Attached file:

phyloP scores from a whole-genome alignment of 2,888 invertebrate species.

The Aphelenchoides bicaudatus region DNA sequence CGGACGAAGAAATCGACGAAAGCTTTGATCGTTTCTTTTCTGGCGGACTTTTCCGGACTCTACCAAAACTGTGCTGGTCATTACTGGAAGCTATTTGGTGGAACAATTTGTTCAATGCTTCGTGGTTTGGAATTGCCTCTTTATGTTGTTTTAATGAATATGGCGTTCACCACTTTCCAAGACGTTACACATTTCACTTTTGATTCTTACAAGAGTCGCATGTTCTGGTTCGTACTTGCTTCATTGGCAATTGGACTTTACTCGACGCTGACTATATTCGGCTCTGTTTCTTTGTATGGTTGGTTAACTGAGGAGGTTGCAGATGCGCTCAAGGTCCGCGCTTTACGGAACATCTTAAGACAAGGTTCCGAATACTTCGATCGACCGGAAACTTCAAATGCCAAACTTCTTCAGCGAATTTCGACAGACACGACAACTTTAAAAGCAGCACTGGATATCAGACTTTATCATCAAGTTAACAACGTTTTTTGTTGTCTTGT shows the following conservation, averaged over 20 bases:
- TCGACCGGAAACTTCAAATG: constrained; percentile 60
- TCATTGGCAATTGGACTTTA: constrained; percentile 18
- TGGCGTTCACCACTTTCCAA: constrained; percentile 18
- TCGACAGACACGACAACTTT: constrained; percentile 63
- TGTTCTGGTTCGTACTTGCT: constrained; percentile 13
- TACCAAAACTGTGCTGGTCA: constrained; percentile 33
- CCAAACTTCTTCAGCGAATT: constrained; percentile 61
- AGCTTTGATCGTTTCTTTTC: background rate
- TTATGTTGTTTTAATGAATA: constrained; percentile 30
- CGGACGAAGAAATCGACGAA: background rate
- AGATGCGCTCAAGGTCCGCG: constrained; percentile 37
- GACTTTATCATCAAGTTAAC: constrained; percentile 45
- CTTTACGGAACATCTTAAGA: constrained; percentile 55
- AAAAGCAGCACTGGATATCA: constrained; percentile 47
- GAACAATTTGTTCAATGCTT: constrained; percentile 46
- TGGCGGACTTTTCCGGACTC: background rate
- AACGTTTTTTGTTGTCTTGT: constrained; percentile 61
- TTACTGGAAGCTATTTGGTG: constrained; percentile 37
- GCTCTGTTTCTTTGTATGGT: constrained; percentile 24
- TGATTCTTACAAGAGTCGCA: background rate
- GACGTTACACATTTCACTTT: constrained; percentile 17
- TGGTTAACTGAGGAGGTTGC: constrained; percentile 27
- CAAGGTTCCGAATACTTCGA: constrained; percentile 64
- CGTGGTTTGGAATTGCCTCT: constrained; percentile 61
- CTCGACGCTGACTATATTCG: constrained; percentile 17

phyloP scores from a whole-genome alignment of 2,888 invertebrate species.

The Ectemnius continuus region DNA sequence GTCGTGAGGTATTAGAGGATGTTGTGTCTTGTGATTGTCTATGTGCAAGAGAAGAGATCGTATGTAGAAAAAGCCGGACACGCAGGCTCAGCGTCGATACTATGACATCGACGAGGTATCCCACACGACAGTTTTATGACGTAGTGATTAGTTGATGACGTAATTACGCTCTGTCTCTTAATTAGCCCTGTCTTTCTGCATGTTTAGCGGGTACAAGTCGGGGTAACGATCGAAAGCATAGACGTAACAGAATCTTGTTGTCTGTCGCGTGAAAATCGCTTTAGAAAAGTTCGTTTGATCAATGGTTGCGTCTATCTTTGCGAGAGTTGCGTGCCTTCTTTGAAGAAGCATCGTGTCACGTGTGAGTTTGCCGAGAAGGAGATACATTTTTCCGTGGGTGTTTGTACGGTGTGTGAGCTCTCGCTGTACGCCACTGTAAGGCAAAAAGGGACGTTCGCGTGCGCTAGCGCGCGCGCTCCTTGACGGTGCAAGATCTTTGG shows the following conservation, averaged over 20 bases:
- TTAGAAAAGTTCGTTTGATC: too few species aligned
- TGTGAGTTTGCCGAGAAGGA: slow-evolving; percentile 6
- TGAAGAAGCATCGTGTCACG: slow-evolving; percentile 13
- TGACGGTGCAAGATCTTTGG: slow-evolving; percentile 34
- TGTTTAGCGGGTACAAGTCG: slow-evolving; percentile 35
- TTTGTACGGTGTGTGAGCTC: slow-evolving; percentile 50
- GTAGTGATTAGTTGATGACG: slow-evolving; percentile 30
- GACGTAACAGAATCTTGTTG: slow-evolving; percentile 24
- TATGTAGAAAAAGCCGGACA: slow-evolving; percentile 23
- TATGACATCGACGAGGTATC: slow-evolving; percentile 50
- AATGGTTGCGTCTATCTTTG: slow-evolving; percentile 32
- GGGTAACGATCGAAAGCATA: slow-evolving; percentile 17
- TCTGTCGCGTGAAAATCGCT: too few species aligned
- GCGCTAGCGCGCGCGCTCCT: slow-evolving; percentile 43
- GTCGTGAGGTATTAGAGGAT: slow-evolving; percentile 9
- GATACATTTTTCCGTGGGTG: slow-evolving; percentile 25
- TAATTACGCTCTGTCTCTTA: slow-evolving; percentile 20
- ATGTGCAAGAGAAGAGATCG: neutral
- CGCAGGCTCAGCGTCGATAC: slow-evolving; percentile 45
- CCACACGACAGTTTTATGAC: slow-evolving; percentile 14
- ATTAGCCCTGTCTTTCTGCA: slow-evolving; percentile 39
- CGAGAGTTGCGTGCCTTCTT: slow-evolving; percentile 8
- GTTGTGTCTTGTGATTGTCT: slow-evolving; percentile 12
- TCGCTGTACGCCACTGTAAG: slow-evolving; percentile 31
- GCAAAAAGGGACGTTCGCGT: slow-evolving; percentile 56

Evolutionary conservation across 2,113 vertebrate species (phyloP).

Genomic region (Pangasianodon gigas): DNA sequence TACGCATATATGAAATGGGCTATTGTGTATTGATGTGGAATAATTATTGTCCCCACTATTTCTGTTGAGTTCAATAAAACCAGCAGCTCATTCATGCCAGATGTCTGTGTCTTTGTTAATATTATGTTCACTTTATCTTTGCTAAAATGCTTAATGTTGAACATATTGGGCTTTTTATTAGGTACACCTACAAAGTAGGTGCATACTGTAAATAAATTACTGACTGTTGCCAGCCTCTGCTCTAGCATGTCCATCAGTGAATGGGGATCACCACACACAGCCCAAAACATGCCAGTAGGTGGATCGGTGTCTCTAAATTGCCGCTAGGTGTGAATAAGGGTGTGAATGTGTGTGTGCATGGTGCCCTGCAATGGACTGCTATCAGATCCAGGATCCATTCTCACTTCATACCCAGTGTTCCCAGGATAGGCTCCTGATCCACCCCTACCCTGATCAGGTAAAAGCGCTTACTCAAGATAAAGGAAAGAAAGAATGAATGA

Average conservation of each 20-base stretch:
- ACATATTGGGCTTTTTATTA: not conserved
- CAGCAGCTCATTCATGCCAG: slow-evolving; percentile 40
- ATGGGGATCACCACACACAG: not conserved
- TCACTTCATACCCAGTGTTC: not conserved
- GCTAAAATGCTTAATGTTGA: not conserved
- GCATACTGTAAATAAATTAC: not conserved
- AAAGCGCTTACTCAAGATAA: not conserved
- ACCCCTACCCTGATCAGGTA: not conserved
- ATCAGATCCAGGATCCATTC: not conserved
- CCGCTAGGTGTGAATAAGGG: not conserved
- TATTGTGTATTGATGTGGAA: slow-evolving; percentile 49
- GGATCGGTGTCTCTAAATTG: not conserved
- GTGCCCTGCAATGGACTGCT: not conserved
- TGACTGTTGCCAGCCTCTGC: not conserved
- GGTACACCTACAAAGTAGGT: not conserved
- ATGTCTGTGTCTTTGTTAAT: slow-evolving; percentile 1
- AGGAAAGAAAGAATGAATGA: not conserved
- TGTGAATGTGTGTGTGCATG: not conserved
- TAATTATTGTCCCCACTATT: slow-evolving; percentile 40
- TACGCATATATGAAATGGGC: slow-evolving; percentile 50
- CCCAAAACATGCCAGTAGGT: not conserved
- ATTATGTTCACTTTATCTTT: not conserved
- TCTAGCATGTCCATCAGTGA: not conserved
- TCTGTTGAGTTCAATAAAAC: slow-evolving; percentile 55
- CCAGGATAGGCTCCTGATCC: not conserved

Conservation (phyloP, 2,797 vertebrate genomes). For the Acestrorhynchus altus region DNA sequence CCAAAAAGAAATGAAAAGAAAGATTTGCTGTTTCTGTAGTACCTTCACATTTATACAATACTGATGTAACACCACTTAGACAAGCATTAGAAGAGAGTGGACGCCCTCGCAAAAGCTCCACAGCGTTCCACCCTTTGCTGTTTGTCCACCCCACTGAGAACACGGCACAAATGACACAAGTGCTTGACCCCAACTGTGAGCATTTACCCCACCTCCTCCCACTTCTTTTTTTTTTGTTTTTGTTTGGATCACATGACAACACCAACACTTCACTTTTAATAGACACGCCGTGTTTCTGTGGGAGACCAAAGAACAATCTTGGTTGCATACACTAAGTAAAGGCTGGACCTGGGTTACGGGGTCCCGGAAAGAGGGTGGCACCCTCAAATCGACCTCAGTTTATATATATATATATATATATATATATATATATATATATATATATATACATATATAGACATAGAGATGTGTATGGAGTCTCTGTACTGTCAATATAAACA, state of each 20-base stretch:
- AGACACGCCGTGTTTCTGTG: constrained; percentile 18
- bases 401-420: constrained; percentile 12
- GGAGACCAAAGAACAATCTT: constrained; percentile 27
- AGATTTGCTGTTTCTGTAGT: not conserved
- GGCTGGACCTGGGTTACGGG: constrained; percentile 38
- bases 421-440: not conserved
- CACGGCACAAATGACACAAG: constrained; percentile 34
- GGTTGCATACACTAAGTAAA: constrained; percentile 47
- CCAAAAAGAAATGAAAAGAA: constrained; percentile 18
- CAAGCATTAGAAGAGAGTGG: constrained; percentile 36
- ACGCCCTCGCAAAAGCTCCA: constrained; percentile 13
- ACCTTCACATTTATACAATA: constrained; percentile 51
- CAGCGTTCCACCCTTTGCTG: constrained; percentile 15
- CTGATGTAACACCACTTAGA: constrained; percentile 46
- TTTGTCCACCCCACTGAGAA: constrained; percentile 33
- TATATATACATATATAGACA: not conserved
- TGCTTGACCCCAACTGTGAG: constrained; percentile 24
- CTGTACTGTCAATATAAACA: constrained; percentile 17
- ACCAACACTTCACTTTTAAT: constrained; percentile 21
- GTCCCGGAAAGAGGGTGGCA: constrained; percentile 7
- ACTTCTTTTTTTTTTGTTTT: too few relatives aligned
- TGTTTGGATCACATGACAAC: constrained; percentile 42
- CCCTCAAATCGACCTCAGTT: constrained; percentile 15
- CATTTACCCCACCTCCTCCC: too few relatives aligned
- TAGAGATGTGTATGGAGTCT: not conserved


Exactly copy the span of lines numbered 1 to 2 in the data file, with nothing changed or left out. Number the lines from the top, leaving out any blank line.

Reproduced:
phyloP scores from a whole-genome alignment of 2,888 invertebrate species.

The Aphelenchoides bicaudatus region DNA sequence CGGACGAAGAAATCGACGAAAGCTTTGATCGTTTCTTTTCTGGCGGACTTTTCCGGACTCTACCAAAACTGTGCTGGTCATTACTGGAAGCTATTTGGTGGAACAATTTGTTCAATGCTTCGTGGTTTGGAATTGCCTCTTTATGTTGTTTTAATGAATATGGCGTTCACCACTTTCCAAGACGTTACACATTTCACTTTTGATTCTTACAAGAGTCGCATGTTCTGGTTCGTACTTGCTTCATTGGCAATTGGACTTTACTCGACGCTGACTATATTCGGCTCTGTTTCTTTGTATGGTTGGTTAACTGAGGAGGTTGCAGATGCGCTCAAGGTCCGCGCTTTACGGAACATCTTAAGACAAGGTTCCGAATACTTCGATCGACCGGAAACTTCAAATGCCAAACTTCTTCAGCGAATTTCGACAGACACGACAACTTTAAAAGCAGCACTGGATATCAGACTTTATCATCAAGTTAACAACGTTTTTTGTTGTCTTGT shows the following conservation, averaged over 20 bases: